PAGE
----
• 0 - Pre-Cultural - Clans, tribes, no politics. A chaos of primitive expression.
    • 1 - Feudalism - Rural art, naturally shaped. Warriors and Priests in power.
    • 2 - Breakdown of Feudalism - Exhaustion of early art forms, the Reformation.
    • 3 - Formation of Aristocratic States - Mature art, new forms of math, philosophical world views and puritanical religions opposed to growing absolutism.
    • ...
    • 9 - Final Political Form - The world as a spoil. Primitive human conditions thrusting up into the highly civilized mode of living.
  2. "Spore" scale: the stages in the video game Spore. It covers a larger range than you're looking for.

    • Cell
    • Creature
    • Tribal
    • Civilization
    • Space
  3. "9 Stages of Civilization". Often misattributed to Alexander Tytler on the internet.

    1. Bondage
    2. Spiritual faith
    3. Great courage
    4. Liberty
    5. Abundance
    6. Selfishness
    7. Complacency
    8. Apathy
    9. Dependence

Unfortunately it's cyclical and not very descriptive.


As already stated in another answer, the Kardashev scale was interpolated by Carl Sagan to admit non-integer values. The formula would be the following:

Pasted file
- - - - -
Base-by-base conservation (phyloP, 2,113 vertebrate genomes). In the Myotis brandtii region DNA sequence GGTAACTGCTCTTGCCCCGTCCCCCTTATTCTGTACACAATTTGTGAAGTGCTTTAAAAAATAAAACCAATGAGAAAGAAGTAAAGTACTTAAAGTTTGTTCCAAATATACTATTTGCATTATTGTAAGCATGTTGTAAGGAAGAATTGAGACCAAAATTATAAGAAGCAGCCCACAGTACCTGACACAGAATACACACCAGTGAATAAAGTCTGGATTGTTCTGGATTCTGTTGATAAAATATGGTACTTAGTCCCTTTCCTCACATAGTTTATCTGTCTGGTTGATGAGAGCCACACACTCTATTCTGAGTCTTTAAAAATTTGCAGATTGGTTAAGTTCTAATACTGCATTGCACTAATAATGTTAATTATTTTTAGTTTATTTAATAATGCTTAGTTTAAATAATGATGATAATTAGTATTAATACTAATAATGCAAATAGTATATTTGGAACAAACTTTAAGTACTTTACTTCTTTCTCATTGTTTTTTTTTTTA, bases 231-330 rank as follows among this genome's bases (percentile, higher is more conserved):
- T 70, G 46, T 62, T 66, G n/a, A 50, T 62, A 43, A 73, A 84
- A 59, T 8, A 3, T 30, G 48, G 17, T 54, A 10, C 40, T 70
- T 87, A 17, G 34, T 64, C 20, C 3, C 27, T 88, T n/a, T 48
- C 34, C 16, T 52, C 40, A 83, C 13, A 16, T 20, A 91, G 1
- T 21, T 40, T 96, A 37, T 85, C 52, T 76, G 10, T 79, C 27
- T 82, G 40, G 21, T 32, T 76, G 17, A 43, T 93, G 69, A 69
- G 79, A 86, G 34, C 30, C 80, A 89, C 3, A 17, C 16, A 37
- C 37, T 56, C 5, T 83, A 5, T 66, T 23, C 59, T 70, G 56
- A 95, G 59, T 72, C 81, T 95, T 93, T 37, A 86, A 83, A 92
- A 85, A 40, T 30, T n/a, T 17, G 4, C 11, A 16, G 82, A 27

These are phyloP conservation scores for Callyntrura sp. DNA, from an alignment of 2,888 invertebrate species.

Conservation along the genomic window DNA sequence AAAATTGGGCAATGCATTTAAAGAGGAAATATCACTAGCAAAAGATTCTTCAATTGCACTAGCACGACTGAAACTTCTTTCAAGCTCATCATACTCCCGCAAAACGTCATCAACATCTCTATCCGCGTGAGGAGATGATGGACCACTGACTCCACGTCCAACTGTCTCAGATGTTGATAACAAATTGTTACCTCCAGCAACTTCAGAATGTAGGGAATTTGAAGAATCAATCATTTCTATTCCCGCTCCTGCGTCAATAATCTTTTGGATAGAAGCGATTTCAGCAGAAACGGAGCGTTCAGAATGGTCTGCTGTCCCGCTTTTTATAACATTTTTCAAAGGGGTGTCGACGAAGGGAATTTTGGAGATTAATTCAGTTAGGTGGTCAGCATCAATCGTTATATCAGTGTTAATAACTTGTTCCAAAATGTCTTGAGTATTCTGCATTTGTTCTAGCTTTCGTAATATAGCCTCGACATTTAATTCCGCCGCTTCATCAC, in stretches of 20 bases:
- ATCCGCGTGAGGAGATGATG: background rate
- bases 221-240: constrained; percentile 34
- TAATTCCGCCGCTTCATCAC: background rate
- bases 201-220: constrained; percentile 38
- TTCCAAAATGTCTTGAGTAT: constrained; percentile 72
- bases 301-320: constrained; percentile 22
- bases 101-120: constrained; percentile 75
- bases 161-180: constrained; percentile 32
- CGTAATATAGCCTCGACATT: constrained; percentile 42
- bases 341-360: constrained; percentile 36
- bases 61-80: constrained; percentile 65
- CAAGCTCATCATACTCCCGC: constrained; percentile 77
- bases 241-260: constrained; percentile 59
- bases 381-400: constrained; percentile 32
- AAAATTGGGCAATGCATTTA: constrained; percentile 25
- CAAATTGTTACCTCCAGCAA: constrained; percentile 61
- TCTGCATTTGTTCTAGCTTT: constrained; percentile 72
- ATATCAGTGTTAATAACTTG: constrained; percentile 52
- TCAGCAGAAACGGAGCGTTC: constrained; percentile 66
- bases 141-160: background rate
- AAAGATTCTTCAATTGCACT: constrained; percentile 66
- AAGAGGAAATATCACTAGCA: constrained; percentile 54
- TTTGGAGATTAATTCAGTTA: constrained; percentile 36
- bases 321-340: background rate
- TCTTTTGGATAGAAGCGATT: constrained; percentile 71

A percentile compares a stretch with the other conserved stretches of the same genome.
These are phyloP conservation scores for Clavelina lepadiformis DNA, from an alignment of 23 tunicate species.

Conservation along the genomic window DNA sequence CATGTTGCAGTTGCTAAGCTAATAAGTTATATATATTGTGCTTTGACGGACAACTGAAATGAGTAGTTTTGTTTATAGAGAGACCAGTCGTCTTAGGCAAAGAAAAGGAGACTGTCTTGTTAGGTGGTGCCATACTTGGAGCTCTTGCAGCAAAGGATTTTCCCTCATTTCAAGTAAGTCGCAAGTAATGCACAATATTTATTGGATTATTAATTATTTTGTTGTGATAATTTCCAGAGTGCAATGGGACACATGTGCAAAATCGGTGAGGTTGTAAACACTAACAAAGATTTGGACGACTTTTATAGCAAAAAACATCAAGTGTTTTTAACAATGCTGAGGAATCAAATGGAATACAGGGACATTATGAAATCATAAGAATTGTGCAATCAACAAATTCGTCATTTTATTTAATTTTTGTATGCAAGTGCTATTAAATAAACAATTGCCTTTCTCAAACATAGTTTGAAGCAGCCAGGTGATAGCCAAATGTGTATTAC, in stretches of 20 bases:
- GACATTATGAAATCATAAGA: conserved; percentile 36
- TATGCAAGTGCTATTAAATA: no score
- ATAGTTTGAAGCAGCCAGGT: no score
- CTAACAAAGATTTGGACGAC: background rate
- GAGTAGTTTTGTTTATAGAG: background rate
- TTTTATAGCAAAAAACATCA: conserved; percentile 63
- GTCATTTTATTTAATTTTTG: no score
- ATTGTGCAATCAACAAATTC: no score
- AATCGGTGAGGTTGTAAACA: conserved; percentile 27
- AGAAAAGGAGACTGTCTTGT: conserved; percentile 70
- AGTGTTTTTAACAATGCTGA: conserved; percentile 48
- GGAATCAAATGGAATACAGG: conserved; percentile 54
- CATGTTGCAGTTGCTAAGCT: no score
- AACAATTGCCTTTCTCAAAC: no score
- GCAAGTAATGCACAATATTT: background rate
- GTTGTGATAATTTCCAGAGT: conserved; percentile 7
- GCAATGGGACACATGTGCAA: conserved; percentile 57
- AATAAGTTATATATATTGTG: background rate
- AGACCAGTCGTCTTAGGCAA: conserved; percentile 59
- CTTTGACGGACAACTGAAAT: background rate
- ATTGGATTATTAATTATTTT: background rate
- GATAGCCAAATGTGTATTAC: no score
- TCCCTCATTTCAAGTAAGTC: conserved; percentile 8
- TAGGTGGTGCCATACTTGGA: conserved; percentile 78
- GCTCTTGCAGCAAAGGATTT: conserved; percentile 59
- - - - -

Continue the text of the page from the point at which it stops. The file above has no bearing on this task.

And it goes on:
Kardashev formula

In this formula, K is the Kardashev's rating and P is the power the civilization uses, in Watts. This actually means that we could rate whatever civilization we want: the power will never be negative, so the logarithm in base 10 of it will always be defined. Given this scale, we can establish the minimum on a civilization of type -0.6.

Wikipedia states that:

World energy consumption refers to the total energy used by all of human civilization.

Typically measured per-year, it involves all energy harnessed from every energy source we use, applied towards humanity's endeavors across every industrial and technological sector, across every country. Being the power source metric of civilization, World Energy Consumption has deep implications for humanity's social-economic-political sphere.

As for that,

  • A prehistoric civilization will have an almost 0 energy consumption (the only energy source is fire), and thus will be a civilization of type -0.6.
  • A civilization of type 0 will consume about 10^6 Watts.

Since the industrial revolution, the data of the world consumption is available:

World energy consumption graph

(Credit to http://ourfiniteworld.com/2012/03/12/world-energy-consumption-since-1820-in-charts/)

The ~20 EJ/year on 1820 are about 0.63 TW = 6.3 * 10^11 W. That is a civilization of type 0.6.

All that data means that if you can approximately determine the energy consumption of your civilization, you can give it a value in the Kardashev scale.